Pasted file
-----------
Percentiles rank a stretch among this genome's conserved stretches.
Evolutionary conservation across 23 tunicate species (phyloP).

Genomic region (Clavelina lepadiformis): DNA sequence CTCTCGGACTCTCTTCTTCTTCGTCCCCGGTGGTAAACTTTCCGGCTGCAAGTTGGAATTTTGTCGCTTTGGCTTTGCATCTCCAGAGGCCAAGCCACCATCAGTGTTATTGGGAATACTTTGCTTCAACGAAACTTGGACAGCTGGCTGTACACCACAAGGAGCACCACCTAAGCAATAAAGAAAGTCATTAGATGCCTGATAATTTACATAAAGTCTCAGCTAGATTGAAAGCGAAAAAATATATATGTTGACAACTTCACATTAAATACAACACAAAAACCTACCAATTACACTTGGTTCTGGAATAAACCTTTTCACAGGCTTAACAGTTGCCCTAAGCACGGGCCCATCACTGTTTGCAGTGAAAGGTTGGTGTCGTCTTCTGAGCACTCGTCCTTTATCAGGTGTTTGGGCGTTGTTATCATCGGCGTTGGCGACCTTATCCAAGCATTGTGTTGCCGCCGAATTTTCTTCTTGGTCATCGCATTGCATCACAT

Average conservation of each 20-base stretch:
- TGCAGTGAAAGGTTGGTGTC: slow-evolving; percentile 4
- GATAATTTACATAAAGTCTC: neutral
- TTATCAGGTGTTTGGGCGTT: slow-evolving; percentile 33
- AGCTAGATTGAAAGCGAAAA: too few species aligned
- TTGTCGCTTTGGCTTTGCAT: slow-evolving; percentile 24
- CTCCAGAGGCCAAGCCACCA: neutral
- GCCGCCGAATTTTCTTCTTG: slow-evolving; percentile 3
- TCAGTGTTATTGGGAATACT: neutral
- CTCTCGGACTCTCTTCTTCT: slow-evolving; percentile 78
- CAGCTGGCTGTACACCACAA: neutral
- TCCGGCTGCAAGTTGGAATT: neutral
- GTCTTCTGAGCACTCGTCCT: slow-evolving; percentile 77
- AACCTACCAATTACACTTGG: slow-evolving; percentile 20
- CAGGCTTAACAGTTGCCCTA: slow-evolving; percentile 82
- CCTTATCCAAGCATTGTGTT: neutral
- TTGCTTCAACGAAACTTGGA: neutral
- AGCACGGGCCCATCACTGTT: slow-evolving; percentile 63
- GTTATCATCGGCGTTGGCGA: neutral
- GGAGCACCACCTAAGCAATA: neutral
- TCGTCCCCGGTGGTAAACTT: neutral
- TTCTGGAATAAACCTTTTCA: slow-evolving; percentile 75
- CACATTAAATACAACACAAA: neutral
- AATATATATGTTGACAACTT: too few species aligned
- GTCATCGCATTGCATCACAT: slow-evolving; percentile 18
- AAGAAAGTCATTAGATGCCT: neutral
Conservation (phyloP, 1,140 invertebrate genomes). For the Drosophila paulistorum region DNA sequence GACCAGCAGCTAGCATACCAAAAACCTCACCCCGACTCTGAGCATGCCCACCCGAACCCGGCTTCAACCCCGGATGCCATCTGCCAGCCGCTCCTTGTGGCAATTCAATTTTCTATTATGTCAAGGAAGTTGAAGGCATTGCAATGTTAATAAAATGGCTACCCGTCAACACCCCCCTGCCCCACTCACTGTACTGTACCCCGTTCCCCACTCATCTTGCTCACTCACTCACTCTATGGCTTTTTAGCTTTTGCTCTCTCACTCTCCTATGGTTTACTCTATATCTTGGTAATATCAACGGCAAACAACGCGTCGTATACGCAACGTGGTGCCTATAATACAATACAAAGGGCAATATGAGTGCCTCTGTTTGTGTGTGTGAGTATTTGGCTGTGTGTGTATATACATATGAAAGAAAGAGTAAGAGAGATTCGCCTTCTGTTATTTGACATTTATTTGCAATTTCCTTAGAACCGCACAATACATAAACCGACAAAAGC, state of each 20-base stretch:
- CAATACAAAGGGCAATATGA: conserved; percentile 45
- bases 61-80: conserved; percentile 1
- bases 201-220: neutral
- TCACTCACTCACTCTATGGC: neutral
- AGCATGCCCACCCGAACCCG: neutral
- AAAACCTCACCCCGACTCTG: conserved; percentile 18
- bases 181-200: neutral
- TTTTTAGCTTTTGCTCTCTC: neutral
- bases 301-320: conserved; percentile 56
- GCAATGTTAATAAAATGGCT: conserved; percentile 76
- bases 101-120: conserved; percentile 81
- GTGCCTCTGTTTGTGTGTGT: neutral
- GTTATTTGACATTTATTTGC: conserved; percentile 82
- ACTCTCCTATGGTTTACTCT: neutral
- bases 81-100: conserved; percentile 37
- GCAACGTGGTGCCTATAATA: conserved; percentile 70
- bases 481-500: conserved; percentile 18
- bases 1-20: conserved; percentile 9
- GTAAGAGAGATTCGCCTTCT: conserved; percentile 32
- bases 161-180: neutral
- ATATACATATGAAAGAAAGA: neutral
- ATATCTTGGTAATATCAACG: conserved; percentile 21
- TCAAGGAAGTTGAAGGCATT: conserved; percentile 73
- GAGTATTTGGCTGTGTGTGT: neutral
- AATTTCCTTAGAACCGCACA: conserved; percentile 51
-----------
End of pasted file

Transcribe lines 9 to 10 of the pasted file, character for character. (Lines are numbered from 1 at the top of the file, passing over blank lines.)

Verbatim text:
- TTGTCGCTTTGGCTTTGCAT: slow-evolving; percentile 24
- CTCCAGAGGCCAAGCCACCA: neutral